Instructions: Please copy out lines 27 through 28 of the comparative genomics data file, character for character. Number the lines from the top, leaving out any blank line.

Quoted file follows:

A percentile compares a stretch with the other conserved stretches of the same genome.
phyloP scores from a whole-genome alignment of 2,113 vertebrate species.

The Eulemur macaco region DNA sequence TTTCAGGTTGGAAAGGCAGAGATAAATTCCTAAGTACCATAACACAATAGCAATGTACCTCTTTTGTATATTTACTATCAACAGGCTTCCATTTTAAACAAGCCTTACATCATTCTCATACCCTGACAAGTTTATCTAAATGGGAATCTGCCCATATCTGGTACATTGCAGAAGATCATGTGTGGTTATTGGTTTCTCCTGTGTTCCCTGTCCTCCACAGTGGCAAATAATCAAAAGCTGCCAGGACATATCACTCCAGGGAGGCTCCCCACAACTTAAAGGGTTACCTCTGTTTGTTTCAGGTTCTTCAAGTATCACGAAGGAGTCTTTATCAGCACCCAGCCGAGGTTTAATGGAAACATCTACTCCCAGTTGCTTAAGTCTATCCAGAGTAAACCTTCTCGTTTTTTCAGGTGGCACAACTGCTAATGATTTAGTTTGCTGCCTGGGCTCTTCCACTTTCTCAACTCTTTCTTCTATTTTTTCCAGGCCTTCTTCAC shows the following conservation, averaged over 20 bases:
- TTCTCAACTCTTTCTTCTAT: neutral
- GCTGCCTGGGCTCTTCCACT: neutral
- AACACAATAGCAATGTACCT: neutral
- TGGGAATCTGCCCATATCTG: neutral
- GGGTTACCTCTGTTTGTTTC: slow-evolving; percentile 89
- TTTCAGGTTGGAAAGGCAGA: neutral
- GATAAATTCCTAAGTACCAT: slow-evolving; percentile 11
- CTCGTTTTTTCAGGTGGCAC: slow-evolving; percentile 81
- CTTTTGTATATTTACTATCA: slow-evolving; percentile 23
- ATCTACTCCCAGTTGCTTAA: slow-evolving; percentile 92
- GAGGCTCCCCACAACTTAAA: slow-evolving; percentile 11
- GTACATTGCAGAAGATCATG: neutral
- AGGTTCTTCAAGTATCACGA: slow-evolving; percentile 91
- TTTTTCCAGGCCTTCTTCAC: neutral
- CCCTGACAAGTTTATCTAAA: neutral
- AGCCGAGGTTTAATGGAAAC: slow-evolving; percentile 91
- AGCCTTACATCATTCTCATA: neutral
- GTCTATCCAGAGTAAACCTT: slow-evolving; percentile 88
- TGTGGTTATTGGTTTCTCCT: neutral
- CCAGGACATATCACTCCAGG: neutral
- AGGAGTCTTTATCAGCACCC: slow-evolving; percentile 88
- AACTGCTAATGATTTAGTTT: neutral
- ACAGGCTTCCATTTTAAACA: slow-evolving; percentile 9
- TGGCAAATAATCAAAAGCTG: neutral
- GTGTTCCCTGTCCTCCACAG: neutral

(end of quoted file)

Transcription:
- TGGCAAATAATCAAAAGCTG: neutral
- GTGTTCCCTGTCCTCCACAG: neutral